You're listening to BreakPoint thanks to a few Christians who once gave an ex-prisoner a second chance.
Some 2.3 million Americans are behind bars. That's more than any other nation in the world, in absolute terms and as a percentage of the population. The U.S., which has five percent of the world's population, contains nearly 25 percent of the world's prisoners. By some estimates, the number of Americans "under penal supervision . . . even rivals the number of Russians in the gulag under Stalin."
What's more, the explosion in prison populations continued even after crime rates took a nose-dive starting twenty years ago.
Making matters worse, the punishment doesn't end when people leave prison. For many, their so-called "debt to society" can never be paid in full. By some estimates, there are 48,000 laws adversely affecting people with a criminal record. Many of them are applied automatically without consideration of "public safety, the seriousness of the offense, the time passed since the offense, or the individual's efforts to make amends or earn back the public's trust."
This scarlet "O" for "offender" includes "an inability to regain voting rights, volunteer in the community, and secure housing, admission to institutions of higher education, and employment."
That's why Prison Fellowship and a coalition of more than 60 Christian and secular organizations have declared April 2017 to be "Second Chance Month." The goal is "to remove unnecessary legal and societal barriers that prevent individuals with a criminal record from becoming productive members of society."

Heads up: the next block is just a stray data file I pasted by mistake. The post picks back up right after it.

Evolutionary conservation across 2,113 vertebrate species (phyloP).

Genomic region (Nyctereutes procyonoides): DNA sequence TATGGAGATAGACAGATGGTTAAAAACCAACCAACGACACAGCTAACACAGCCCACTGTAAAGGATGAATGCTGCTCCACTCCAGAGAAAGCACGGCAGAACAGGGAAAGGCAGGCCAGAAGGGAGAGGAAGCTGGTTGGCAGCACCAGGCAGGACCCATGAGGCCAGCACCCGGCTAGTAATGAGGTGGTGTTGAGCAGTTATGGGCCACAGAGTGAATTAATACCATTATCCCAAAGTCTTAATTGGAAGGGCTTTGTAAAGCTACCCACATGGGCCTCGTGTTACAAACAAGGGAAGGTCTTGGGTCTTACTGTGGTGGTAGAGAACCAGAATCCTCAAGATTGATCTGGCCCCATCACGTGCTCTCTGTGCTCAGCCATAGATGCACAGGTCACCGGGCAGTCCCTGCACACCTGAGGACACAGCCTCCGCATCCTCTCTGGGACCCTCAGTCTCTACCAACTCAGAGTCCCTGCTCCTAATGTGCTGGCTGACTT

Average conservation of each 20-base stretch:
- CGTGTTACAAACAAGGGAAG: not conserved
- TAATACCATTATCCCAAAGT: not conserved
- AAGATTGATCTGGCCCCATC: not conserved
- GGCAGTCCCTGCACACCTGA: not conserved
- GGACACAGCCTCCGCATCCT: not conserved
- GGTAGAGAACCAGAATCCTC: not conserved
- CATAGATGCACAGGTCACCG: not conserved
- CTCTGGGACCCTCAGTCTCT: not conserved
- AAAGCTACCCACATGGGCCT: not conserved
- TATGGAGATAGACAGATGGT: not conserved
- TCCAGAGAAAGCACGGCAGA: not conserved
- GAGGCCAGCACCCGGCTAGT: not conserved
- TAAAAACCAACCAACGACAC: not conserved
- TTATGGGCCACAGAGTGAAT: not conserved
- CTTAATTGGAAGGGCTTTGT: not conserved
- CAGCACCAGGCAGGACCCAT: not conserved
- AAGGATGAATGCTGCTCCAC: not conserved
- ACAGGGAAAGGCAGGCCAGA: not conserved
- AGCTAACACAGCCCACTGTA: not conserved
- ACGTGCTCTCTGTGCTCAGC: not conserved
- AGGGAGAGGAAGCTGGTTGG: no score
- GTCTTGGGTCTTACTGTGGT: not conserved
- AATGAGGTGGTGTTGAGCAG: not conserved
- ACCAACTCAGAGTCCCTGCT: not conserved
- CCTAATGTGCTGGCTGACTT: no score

Lawmakers are also taking up the cause. U.S. Senator Portman of Ohio has and co-sponsors from both sides of the aisle have introduced a resolution declaring April as Second Chance Month.
If there ever was an effort that deserved the support of Christians everywhere, it is "Second Chance Month." If you're hearing my voice, it's because Christians, many of whom had been his political enemies, gave Chuck Colson a second chance. They believed in God's power to transform the human heart. And that, for Christians, forgiveness and mercy are not optional.
Chuck, in turn, freely gave what he had freely been given. The most visible sign of this was, of course, Prison Fellowship. But he also devoted much of his life to trying to make life better for men and women once they got out of prison.
Chuck believed in the government's God-ordained role of preserving order and promoting public safety. But he never confused that with the punitive impulse that has dominated our criminal justice system. He knew the difference between being tough on crime in a smart way and piling on excessive penalties to score political points. Better than anyone, Chuck knew the odds against prisoners once they were released. He knew that the key to beating the odds was the combination of spiritual transformation and a supportive community, including familial reconciliation.
He would have regarded the kind of measures that made it harder for people with criminal records to pursue higher education and find gainful employment, and negatively affected the well-being of their children and families," as well, frankly, stupid.
While we're already half-way through Second Chance Month, it's never too late to educate yourself, your church, and friends on the obstacles former prisoners face when returning to society. Come to BreakPoint.org, and we'll link you to resources to promote Second Chance Month, including a toolkit for churches interested in hosting a Second Chance Sunday and graphics and hashtags you can use on your own social media platforms. We will also have information on how your church can support successful re-entry, and of course, get involved in the amazing in-prison ministry of Prison Fellowship. Again, that's at BreakPoint.org.